Starting 3D Art with Blender

When the company first formed and we started creating a workflow we had artists, musicians, writers, and programmers–however none of us were 3D artists.

This was problematic.

Why we can't have nice things
Playing with the Eleven Rig.

I was (and sometimes am) a cartoonist and pixel artist but I’d never done anything with 3D art. We decided 3D models were going to be a better medium for our game due to the play mechanics, budget, and later development. How hard could it be right? *cue ugly belly laughter*

So first we delegated work. Art directing fell under me so I tried to see what we needed. Looking through tools I found that spending a lot of money would be very easy very quickly. Being a poor startup we knew that was no good. We settled on Blender for its power, price, and amount of educational material available.

Blender is fairly hard to start working with. The interface looks scary and has many parts. That said, the sheer number of tutorials online make getting into fairly approachable. I suggest checking YouTube. Udemy, and Lynda to get yourself started.

I already had some light training in Java, HTML, C#, Python and Visual Basic as well as traditional art training so some elements already felt comfortable. Starting off I didn’t try to do anything complex. I made a rock. Really I wanted to see how the different tools worked and how to break things. The second part was pretty easy.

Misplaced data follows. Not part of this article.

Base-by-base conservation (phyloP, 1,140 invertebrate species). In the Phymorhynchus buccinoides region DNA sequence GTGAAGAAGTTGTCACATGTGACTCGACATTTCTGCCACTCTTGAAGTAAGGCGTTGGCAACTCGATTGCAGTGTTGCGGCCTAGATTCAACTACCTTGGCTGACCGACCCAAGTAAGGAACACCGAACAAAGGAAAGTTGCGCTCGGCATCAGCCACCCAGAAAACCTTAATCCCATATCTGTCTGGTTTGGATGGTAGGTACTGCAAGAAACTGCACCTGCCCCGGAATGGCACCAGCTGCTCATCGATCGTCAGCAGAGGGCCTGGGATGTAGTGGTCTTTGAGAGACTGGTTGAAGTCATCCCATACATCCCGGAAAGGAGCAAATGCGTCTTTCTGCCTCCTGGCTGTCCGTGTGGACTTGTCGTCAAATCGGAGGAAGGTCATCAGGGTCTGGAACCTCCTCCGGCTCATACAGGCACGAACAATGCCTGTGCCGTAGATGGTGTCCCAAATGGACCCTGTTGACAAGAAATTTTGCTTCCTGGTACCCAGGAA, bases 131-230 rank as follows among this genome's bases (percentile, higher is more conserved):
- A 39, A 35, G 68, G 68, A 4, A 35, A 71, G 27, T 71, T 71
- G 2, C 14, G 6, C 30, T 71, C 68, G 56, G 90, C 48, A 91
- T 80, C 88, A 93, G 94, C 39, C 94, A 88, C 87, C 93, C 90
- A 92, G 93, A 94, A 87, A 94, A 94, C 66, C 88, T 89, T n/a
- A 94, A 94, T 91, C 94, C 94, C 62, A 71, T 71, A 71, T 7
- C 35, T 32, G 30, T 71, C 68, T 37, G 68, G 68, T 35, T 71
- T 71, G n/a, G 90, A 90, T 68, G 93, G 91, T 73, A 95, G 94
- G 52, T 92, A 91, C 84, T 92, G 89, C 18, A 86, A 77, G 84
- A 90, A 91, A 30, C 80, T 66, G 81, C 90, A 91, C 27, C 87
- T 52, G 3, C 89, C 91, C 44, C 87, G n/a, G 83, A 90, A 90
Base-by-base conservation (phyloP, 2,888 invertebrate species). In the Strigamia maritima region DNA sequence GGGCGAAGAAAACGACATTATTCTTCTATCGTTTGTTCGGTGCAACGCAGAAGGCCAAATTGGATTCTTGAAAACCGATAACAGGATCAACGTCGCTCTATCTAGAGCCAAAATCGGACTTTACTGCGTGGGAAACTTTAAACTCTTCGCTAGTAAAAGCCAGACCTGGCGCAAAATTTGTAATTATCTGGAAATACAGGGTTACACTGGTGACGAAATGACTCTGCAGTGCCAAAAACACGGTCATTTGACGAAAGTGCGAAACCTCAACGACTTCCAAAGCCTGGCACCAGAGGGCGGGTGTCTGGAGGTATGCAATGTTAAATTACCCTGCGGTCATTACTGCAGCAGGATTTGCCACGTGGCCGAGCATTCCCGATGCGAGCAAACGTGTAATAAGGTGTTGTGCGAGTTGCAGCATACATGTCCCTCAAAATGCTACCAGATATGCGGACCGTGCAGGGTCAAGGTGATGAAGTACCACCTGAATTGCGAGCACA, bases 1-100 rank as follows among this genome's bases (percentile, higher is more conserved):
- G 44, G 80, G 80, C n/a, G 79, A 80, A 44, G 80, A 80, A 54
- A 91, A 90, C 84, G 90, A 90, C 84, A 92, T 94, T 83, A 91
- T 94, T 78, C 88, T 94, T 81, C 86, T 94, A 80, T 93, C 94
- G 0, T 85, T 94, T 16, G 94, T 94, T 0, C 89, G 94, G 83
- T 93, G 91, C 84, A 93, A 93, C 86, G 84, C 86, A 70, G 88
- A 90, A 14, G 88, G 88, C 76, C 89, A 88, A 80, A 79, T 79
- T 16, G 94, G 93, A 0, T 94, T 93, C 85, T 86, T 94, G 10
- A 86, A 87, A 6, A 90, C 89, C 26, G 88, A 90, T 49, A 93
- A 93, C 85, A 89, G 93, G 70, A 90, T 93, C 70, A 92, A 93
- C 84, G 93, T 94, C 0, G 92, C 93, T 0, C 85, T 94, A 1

Like a little spud.
Like a little spud.

After several rocks I started in on doing houses. Like a kid doodling, I just starting making harder objects. Houses work like cubes with funny tops. Slowly I made more and more complex buildings to see what issues and limitations there were. Somethings like how Subdivide works (magic) and Extrude (black magic) took time and thought to get the results I wanted.

Yay, it looks like a thing!
Yay, it looks like a thing!

From there I made trees (which are conspicuously hard as their organic geometry can be tricky). The biggest thing that helped me get through the “this is scary and hard” section of the learning curve was just choosing an object to model and going for it. I made small goals and then built on them.

tree1

I’m confident as time progresses my personal work in Blender will get better. I had to start simple and work up to more complex. I still have a long ways to go but I’m happy with where I’m heading. Hope you enjoyed the read.

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